In the fifteenth century the manor was held by Isabella's husband Thomas de Hoo but in 1543 the property was sold to Richard Farmer who in turn sold it to Sir John Spencer of Althorp, Northamptonshire. John's youngest son, Richard inherited the Offley estate and built Offley Place in about 1600 although only a portion of that building stands today. The Spencers and their descendants by direct line or marriage (Penrices, Salusburys and Hughes') owned the Offley Estate until 1929.
It was they who built the present Offley Place or Park and considerably altered the church by demolishing the Totternhoe stone chancel and tower and replacing them with a classical chancel and brick tower. The chancel is a mausoleum to the occupants of Offley Place and other village notables with its plethora of plaques and monuments from which one can read their family histories. The churchyard, too, with its many tomb stones tells of their passing. It was they who obtained an Act of Parliament for Enclosure of the Common Fields and also to change the course of the road from Hitchin to Luton which passed by the wall of Offley Place and then along West Lane.
They endowed the village school in 1841 which was 30 years before the government act made education compulsory for all. In the late eighteenth and nineteenth century, the Salusbury family who were also vicars of Offley Parish owned Wellbury Park, five farms, most of the cottages and all the large houses.
The one exception was Little Offley, an elegant William and Mary mansion with its Dower House in the village, Great Offley House. This estate was also handed down through one family either directly or through marriage until Richard Marsh sold the estate to Col C E Johnston in 1912.
In 1834 a new Workhouse was built at what is now Claypits Corner to comply with the Poor Law Act'. This replaced the old jettied one in Wheelers' Yard in the main street. The Pest House now named East, South and West Cottages still stands in School Lane. At one time there were eight public houses in the village but all that remain today are The Green Man, the Red Lion and the Gloucester Arms.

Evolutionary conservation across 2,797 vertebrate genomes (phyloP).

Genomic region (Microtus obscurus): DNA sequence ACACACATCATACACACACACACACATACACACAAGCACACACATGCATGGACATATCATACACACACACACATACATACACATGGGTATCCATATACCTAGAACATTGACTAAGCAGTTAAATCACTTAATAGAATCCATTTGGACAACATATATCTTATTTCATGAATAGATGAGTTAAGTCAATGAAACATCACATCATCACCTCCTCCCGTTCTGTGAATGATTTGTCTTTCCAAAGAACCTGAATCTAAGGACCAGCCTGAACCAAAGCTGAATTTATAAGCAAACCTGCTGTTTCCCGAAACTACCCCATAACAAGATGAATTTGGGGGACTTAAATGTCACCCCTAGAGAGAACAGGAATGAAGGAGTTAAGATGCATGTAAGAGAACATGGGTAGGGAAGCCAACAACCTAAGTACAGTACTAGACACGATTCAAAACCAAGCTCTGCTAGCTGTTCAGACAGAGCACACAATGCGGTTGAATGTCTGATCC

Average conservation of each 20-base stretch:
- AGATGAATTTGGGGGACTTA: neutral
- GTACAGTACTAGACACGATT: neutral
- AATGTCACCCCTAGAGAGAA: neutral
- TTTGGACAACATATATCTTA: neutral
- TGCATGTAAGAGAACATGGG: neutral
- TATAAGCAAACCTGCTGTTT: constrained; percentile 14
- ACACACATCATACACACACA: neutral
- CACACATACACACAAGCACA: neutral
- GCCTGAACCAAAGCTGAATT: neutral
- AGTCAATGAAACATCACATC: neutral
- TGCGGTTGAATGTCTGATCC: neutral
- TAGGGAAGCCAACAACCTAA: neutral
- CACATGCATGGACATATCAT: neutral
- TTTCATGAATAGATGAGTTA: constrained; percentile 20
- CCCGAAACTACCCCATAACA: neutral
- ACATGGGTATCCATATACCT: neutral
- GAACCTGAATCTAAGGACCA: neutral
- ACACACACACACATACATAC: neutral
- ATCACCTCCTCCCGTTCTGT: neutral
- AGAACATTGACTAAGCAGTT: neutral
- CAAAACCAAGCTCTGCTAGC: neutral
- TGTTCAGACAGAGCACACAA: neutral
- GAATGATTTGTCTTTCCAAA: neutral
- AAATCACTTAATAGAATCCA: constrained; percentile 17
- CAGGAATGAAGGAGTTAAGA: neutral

In the early 19th century there was a Methodist Chapel in the aptly named Chapel Yard just off the 'Street' and a replacement was built in the 1880's along Luton Road for its growing nonconformist congregation. It closed in 1983 and was converted into four cottages. The five storey windmill of which the brick base still survives was built in the mid 19th Century replacing an earlier one. It was still grinding corn in the 1880's. Sadly its sails were blown off in a violent storm in the 1920's.
Until the Great War Offley's economy was based on agriculture. Only four working class men worked elsewhere the rest were labourers on local farms or in trades supporting agriculture i.e. blacksmiths, wheelwrights or carpenters. A few were in trade i.e. butcher, baker, publican or shopkeeper whilst others were 'in service' to the local gentry. Women and girls supplemented family income by plaiting straw into braids and selling it to the thriving Luton hat factories.
In the early 20th Century the village began to change when many old cottages were demolished by the Harrison family from Kings Walden (who bought the Offley Place Estate) and replaced them with estate houses. Also after the Great War local authority housing was erected in School Lane and Offley Hill Top. In 1900 many of Offley village's 1000 inhabitants lived in The Street in small, tightly packed houses - homes to larger sized families than today. There were only half a dozen cottages north of the crossroads and no development south of West Lane except for Bottom End (near the Red Lion). The listed farmhouse, Westbury, with its dovecot and outbuildings were converted into accommodation in 2000. The village was further altered by the construction of the Bypass in the 1970's so Offley is not on the main route between Hitchin and Luton.